// especially knowing there's approximately thirty more parts to this thing looming ahead //

    Ha!

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  3. "the Queen's sorcerers transform Kitty, body and mind"

    What about her soul?

    "until he's written out of the book briefly towards the end of Alan Davis' solo run"

    No, he gets written out as soon as the run is over. I just shivered remembering the post Davis solo run...ugh.

    "The queen also notes Kitty's resemblance to her, another hint at the whole "Kitty becomes the new Saturnyne" subplot"

    I never quite got those hints. Wasn't Courtney Ross (RIP!) the 616 version of Saturnyne? Unless they keep referring to something in Kitty's personality...

    "Kitty is still pining for Alistair."

    And Kitty really should be careful what she thinks around Rachel. A stray thought her or there...

    "but not without its charms"

    I think that sums up this storyline. It's just...charming. The writing is good, the art is gorgeous, there is a certain element of whimsy and fun (which is a nice counterpart to how dark Uncanny has been, and will be getting), the cover has the requisite Excaliber humor, and as you said, some plot points do get resolved so there is some forward momentum. A good start to the Cross Time Caper. If only it had been shorter and has less fill-ins on the art, it would probably be remembered much more fondly.

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  4. Captain Britain receives a new costume this issue - - modeled after the one worn by the alternate reality Captain Britain (and which is, reportedly, much easier to draw consistently than his previous costume, which motivated the change)

    Hated the change, for whatever minor glimpses I managed to catch of it. The Union Jack ensemble is an iconic one and already an easier version of the actual flag. The new one is just... colors, to which many other folks have a claim. What if in one of his multiverse jumps he would bump into Capitain France and Kapitan Russia wearing exactly the same thing?

    To wit, the whole "Captain Britain and Meggan are losing their powers" subplot from shortly after "Inferno" is resolved this issue, as it's confirmed that their power is drawn from England and the longer they're away from that land, the weaker they become.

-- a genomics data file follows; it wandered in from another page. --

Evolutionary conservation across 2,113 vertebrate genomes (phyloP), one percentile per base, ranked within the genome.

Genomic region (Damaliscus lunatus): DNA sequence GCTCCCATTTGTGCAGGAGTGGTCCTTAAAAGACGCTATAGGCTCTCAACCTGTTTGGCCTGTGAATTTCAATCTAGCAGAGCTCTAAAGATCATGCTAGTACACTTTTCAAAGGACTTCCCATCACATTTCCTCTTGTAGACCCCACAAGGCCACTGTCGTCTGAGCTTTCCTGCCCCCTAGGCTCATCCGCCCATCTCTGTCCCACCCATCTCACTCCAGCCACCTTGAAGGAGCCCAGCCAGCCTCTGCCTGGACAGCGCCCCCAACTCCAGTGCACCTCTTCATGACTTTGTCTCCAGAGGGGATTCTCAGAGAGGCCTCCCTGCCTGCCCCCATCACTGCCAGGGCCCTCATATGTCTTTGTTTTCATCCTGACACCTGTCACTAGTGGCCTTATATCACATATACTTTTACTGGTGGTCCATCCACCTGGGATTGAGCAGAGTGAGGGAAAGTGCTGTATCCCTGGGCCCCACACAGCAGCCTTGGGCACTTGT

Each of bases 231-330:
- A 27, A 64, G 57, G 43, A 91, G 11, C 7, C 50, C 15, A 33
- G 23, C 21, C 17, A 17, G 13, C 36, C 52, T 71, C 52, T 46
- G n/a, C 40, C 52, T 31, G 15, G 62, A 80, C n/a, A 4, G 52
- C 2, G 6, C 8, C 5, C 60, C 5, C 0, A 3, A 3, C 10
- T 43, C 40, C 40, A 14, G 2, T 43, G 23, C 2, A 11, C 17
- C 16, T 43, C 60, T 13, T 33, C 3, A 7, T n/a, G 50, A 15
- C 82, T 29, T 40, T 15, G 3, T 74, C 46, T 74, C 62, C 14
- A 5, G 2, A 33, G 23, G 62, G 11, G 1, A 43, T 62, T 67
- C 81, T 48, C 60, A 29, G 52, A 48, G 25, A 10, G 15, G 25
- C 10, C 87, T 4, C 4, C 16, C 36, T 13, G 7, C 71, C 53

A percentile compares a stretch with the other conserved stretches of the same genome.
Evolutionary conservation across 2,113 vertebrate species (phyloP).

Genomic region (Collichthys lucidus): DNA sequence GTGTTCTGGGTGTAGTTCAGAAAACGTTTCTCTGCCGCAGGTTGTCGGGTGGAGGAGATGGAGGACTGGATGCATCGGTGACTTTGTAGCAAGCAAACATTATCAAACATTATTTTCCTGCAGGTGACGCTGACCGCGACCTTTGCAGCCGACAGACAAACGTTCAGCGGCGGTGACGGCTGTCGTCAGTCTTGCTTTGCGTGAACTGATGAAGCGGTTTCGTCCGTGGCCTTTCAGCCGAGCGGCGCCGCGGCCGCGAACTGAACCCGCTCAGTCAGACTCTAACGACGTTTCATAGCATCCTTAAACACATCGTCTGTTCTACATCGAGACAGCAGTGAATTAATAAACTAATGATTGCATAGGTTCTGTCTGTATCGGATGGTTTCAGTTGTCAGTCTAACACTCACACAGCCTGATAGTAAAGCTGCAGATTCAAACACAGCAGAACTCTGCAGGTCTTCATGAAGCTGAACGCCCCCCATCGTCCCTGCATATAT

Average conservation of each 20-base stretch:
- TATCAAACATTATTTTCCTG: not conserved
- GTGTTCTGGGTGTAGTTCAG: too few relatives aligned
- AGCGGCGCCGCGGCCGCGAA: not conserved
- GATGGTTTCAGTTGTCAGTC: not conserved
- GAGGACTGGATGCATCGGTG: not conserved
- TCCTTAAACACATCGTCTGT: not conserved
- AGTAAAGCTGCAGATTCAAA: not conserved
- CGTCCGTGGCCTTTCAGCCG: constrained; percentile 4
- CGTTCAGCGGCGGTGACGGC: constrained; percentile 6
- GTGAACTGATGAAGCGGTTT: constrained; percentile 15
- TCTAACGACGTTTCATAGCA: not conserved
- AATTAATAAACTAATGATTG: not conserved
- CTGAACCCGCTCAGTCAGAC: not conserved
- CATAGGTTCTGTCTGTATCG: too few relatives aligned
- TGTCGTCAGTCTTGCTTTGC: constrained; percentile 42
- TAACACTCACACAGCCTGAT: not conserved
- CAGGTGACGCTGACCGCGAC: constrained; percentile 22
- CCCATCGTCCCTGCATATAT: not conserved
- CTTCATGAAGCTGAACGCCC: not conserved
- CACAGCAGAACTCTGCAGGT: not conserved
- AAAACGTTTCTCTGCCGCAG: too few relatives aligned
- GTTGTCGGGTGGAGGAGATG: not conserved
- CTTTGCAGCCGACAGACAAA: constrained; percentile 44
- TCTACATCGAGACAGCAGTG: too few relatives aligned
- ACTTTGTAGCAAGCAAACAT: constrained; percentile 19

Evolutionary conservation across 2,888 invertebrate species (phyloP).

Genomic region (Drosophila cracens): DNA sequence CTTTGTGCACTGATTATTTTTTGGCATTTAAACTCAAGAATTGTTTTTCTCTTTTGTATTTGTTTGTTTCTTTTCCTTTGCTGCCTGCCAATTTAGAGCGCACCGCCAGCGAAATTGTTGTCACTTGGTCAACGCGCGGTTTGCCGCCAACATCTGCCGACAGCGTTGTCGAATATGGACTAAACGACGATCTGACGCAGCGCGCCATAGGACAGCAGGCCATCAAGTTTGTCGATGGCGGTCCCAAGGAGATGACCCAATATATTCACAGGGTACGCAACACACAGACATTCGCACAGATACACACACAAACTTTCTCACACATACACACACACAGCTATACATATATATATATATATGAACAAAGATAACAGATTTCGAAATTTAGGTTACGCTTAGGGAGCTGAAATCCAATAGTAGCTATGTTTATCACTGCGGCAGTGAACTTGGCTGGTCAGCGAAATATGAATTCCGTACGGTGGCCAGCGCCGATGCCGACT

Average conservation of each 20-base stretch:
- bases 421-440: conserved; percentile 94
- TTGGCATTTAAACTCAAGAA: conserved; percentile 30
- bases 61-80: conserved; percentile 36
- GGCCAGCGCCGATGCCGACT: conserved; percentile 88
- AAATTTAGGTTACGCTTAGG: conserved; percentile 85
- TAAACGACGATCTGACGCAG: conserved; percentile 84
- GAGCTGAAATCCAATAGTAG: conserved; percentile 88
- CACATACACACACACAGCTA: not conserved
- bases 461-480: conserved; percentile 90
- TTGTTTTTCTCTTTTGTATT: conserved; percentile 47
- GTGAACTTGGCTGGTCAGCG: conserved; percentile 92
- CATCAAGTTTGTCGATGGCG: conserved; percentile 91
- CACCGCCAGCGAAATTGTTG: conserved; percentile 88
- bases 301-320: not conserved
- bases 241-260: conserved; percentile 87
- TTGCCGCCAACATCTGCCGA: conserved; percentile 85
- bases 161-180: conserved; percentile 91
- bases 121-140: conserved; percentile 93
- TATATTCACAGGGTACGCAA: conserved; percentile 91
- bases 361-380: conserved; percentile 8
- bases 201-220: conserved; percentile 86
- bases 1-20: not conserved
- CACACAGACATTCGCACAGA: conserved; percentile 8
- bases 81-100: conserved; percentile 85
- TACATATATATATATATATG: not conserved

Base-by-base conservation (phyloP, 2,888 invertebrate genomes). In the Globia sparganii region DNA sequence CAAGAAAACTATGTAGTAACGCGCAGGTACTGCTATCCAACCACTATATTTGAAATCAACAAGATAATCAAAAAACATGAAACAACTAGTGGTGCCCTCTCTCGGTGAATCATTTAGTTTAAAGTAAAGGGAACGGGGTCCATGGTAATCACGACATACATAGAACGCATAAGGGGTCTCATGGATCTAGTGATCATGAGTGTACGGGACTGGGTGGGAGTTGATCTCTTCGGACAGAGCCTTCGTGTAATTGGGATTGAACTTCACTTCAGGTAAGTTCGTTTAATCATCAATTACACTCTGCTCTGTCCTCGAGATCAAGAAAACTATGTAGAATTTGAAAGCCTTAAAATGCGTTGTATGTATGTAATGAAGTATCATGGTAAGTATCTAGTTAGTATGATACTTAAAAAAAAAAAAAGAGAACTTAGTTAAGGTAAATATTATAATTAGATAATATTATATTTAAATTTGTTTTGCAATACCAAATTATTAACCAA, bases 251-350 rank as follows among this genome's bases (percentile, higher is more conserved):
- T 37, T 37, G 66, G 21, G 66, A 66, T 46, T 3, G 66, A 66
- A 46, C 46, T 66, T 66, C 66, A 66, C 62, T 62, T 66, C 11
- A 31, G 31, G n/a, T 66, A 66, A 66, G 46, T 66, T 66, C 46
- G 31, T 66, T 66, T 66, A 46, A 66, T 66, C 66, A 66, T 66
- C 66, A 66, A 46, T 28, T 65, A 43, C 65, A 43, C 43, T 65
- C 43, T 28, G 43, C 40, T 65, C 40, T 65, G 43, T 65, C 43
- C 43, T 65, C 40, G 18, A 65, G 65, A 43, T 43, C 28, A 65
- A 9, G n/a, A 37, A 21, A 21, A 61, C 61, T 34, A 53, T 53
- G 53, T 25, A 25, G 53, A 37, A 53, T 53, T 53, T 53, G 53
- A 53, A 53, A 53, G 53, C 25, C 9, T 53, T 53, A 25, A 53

Fitting that as we lose the symbol for unionism, we also tie Captain Britain's powers to England. The Scotch must've felt exhilarated.

    Blam: unless Claremont just screwed up the nomenclature despite his Anglophilia, because the Queen Mother is introduced as "her Imperial Majesty" and she shouldn't be outranking her daughter-in-law the Queen Consort like she appears to on the page.

    Well... should our world's Liz choose to abdicate in favor of his son Charles, the Prince of Wales, I think we can bet she would still be in practice outranking Cams, the Duchess of Cornwall in a lot of places, who in titular terms continues in practice being outranked by Chaz' late ex-wife.

    In fact, one possible explanation here could be a similar situation where this Queen Mother has been the Queen Regnant who has abdicated in favor of his son the absent king and still as a former Monarch outranks everyone but the current one. As the titles go, I see our Queen Mother Elizabeth was "her majesty" during her consortage and has continued being "her majesty" even after that.

    a gender disparity that Great Britain recently corrected

    A fail in my book for modern feminism. The change has the looks of promoting gender equality, yes, but in practice what has been achieved is that very few already very privileged female persons get a nudge in the succession order while the women as whole see their changes for a Kate-like princess story greatly diminished because there are expected to be less heir apparent Princes to go around from now on. Until the change the chances for getting to be a Queen of England (consort, yes, but most people don't have the blood to be a regnant anyway) were much better for the women in general.